Assistant port device 400 also maintains surgical insufflation gas. As discussed above, insufflation gas is introduced through cannula 100 to inflate surgical area 508. As shown in FIGS. 4A and 4B, rotary lip seal 418 between outer hub 420 and sleeve mount 406 and between inner hub 422 and cannula 100 in cannula port 402. Additionally, assisting cannula port 412 includes a seal 424 to seal on assisting instruments as they are introduced to the surgical site.

In some embodiments, rotary lip seal 418 can be separated into an o-ring type seal that seals between inner hub 422 and sleeve mount 406 and an o-ring type seal around cannula port 402. As shown in FIG. 4A, assistant cannula port 412 can includes an insert seal 424 that seals around assisting cannula 506 or, in cases where assisting cannula 506 is not utilized, seals around surgical instrument 504. In some embodiments, rotary lip seal 418 can be formed of a single piece that includes all of the sealing functions, including the function of insert seal 424 and rotary lip seal 418. In some embodiments, insert seal 424 can be similar to seals described in U.S. Pat. No. 6,123,689, which is herein incorporated by reference in its entirety.

As illustrated in FIG. 5, rotating assistant port device 400 enables single port robotic surgery. In other words, all surgical tasks can be accomplished through a single skin incision 112. Teleoperated surgical robot 140 operates instruments 102, 104, and 106 through cannula 100 that is inserted through cannula port 402. In some embodiments, assistant activity can occur with a surgical instrument inserted through cannula port 402 with a limited range of motion, function, and utility. However, assistant activity can occur through assistant port 412. As shown in FIG. 5, an assistant cannula 506 can be inserted through assistant port 412 and a hand operated instrument 504 inserted through cannula 506.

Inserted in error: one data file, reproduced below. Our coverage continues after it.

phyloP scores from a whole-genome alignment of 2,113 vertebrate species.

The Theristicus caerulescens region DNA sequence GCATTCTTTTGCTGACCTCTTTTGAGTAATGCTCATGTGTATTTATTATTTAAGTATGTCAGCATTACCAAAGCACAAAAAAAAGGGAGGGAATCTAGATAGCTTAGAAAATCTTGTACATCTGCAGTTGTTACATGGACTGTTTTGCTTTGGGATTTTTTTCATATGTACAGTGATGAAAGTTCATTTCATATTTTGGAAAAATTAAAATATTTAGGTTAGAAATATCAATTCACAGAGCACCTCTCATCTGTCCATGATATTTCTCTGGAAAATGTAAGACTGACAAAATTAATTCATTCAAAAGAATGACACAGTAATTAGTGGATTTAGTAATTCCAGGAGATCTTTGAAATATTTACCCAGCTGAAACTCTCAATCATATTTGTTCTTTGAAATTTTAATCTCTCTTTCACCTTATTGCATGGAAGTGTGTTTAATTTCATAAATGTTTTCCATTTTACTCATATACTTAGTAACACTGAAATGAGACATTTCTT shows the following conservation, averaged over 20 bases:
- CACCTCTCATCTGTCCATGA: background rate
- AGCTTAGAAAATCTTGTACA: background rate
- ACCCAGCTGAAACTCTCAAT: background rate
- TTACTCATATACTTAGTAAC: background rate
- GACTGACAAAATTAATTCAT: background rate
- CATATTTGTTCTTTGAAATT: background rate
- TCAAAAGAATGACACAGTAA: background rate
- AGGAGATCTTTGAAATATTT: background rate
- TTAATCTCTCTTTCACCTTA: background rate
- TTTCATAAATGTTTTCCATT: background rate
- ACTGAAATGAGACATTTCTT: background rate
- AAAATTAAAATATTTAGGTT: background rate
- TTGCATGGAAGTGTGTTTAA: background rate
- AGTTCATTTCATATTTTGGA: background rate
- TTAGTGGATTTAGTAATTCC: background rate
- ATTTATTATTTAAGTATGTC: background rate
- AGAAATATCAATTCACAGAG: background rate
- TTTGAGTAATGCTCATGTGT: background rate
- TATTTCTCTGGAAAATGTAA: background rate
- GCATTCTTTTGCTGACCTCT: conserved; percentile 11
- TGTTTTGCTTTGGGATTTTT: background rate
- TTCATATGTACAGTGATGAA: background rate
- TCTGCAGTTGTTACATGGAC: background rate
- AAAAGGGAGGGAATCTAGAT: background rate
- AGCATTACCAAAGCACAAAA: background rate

In some embodiments, hand operated instrument 504 can be inserted through assistant cannula port 412 without a cannula 506. In some embodiments, assistant port 412 can include a guide, such as a ball, through which instrument 504 can be inserted. The ball may act as a ball-joint for guidance of instrument 504 into incision 112.

As discussed above, seals 418 and seals in assistant port 412, along with cannula seals in cannulas 506 and 100, maintain insufflation pressure. Insufflation pressure can be maintained through a wide range of instruments, for example instrument 504 can be 5-13 mm instruments. Further, instrument 504 can be removed or exchanged throughout the surgical procedure as needed.

Inner hub 422 is attached and supported by cannula 100, which allows the assistant port 412 to act as a fulcrum point for performing procedures with instrument 504. Because the fulcrum point formed by assistant port 412 also swivels around cannula 100, and therefore around the surgical site, assistant port 412 provides a large range of motion to the operator and a large anatomical access area. Finger grips 410 allow the user to easily twist inner hub 422 around cannula 100 for good operation. The rotary nature of device 400 allows assisting surgical instrument 504 to rest alongside cannula 100 as it works. This arrangement allows incision 112 to be relatively small, only slightly larger than needed to accommodate both cannula 100 and cannula 506.

The presence of device 400 also allows cannula 100 to be inserted to a shallow depth and still function. The shallow or short cannula allows teleorobotic instruments 102, 104, and 106 to deploy and operate as early as possible and close to body wall 508. Therefore, anatomy located near to body wall 508 can be more effectively accessed by teleoperated robot 140 without risk of loosing the port site (i.e., cannula 100 popping out of body wall 508 and subsequent loss of insufflation gas).